Raising awareness · Shows and conferences


In the UK developmental coordination disorder (DCD) is also known as dyspraxia.

This year’s theme for Dyspraxia Awareness Week is Mental Health Matters. The focus for 2018 is on teenagers; for 2019, it will be adults.

Anyone who has looked at other infographics I have created to try to illustrate neurodiverse conditions, their causes (as currently understood), common signs and best practice will have noticed that I always include a ‘risk’: what might happen if an individual is not properly supported through reasonable adjustments, accommodations and accessible provision. That risk relates closely to mental health; however, with timely assessment, understanding and the right support, we can all help to improve outcomes.

To mark Dyspraxia Awareness Week 2018, I wanted to share some information from a recent training.

On Friday 21st September, I was lucky to be one of about 2 dozen assessors, therapists and trainers at a workshop for professionals assessing developmental coordination disorder (DCD). It was the first training of its kind, led by Professor Amanda Kirby, introducing the Diagnostic Interview for DCD in Adults (DIDA), launched earlier this year and created by Professors Amanda Kirby, Anna Barnett and Elisabeth Hill.

The DIDA diagnostic criteria are based on the 2018 UK DCD descriptor, which in turn reflects the 2018 European Guidelines for DCD, which is based on DSM-V and IDC-10.

UK DCD descriptor (2018)

Developmental Coordination Disorder (DCD), also known as Dyspraxia in the UK, is a common disorder affecting movement and coordination in children, young people and adults with symptoms present since childhood.

DCD is distinct from other motor disorders such as cerebral palsy and stroke and occurs across the range of intellectual abilities. This lifelong condition is recognised by international organisations including the World Health Organisation.

A person’s coordination difficulties affect their functioning of everyday skills and participation in education, work, and leisure activities. Difficulties may vary in their presentation and these may also change over time depending on environmental demands, life experience, and the support given. There may be difficulties learning new skills. (For more info, see Movement Matters)

The movement and coordination difficulties often persist in adulthood, although non-motor difficulties may become more prominent as expectations and demands change over time.

A range of co-occurring difficulties can have a substantial adverse impact on life including mental and physical health, and difficulties with time management, planning, personal organisation, and social skills.

With appropriate recognition, reasonable adjustments, support, and strategies in place people with DCD can be very successful in their lives.

We were guided through the diagnostic interview, referring all the time to manifestations of difficulties that might be signs of DCD, considering an individual’s history from early development through primary and secondary school and on to further and higher education and work. Possible differential diagnoses and onward referrals were looked at in detail, whether for physical health or neurological conditions.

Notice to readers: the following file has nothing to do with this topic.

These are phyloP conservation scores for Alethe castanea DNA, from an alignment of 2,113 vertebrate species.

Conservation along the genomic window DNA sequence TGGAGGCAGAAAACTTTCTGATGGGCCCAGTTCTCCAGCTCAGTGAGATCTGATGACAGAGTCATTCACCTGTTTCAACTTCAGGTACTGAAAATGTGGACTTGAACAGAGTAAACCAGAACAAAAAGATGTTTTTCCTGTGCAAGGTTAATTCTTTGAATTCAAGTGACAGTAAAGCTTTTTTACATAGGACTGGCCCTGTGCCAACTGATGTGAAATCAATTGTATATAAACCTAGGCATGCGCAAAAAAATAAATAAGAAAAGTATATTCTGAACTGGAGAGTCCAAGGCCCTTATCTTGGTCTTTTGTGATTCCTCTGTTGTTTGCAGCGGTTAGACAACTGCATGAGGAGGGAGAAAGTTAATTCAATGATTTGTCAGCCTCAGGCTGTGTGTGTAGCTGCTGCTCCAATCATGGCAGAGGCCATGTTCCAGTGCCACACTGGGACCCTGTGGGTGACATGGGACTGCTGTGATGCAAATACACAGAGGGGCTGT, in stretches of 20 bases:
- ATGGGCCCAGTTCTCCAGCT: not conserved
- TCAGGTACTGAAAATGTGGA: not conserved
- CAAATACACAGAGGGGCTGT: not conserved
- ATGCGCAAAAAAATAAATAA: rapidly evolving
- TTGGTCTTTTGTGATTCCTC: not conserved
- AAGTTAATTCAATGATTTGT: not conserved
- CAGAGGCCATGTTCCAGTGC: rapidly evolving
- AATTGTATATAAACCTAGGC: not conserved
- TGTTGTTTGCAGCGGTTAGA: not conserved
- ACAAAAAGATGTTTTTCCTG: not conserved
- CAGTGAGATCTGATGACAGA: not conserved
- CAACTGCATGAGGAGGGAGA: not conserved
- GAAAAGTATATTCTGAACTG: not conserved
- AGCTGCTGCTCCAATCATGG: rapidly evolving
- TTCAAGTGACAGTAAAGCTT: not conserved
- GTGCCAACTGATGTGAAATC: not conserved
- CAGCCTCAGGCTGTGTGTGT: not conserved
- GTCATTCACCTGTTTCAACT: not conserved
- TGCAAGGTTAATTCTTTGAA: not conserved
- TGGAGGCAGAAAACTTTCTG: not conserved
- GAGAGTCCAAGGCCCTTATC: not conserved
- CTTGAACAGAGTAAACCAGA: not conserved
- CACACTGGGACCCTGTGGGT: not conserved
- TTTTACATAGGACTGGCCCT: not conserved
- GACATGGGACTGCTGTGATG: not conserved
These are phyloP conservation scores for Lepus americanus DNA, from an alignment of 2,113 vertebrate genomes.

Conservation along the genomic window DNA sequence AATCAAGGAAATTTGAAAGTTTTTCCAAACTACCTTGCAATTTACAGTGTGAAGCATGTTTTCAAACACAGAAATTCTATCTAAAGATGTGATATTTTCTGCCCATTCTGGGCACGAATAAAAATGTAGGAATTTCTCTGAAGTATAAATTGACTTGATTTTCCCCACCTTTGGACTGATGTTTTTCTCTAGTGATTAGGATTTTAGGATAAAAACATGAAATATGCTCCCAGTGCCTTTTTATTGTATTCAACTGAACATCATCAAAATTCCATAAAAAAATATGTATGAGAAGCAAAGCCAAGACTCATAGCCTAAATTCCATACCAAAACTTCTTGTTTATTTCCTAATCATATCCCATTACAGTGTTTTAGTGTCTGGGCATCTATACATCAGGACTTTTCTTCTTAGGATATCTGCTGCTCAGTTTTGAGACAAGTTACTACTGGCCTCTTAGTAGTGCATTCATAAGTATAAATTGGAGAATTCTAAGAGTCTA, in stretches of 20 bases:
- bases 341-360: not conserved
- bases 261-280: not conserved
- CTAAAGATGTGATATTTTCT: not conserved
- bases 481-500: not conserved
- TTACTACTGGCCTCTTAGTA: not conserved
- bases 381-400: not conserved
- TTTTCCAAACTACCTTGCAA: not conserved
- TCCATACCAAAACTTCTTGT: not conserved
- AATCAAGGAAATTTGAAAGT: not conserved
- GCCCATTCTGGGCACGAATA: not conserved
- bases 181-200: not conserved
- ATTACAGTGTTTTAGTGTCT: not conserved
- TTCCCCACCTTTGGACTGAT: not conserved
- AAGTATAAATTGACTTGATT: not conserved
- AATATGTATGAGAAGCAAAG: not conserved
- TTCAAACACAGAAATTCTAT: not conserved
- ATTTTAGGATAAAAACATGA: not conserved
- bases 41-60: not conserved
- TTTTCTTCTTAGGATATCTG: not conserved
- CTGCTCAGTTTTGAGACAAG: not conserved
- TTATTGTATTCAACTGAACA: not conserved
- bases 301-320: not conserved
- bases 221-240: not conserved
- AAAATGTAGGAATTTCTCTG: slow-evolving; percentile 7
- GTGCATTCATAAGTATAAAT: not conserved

We discussed situations where someone might be an accomplished sportsperson, artist, musician DESPITE the presence of DCD. Dedication and practice, with support can make all the difference, but it may mask symptoms that would otherwise make diagnosis more straightforward.

We considered neurodiversity and co-occurring conditions, as well as the spectrum of physical and sensory differences that might constitute DCD.

It was a packed day, full of insight and an absolute privilege to be in the presence of so many dedicated practitioners. I would highly recommend other assessors attend when the training is repeated!

Before embarking on a full diagnostic assessment including the DIDA, the Adult DCD Checklist should be completed.

For information related to assessing and supporting FE and HE students, see the Movement Matters leaflet.

Children should be referred via school or GP for assessment by a multidisciplinary team.

For more information on DCD, visit the Dyspraxia Foundation website.

Excellent resources and advice are available from Movement Matters and Box of Ideas.

The National Handwriting Association has great suggestions related to the development and support of writing skills in children and young people. It’s a great resource for students, educators, therapists and parents.

For more information and an international perspective, check out CanChild.

There’s a collection of infographics based on years of classroom experience and collaboration with OTs here.



Adams et al. (2014) Compromised motor control in children with DCD: A deficit in the internal model?—A systematic review. Neuroscience and Biobehavioral Reviews, 47(C), pp.225–244.

Gomez, A. et al. (2015) Mathematical difficulties in developmental coordination disorder: Symbolic and nonsymbolic number processing. Research in Developmental Disabilities, 43-44, pp.167–178.

Kirby, A., Barnett, A, and Hill, E. (2018) Diagnostic Interview for DCD in Adults (DIDA)

Reynolds et al. (2015) A systematic review of mirror neuron system function in developmental coordination disorder: Imitation, motor imagery, and neuroimaging evidence. Research in Developmental Disabilities, 47, pp.234–283.

Sumner, E., Pratt, M. & Hill, E. (2016) Examining the cognitive profile of children with Developmental Coordination Disorder. Research in developmental disabilities, 56(C), pp.10–7.

Trainor, L. et al. (2018) Is auditory perceptual timing a core deficit of developmental coordination disorder? Annals of the New York Academy of Sciences, 14231(1), pp.30–39.

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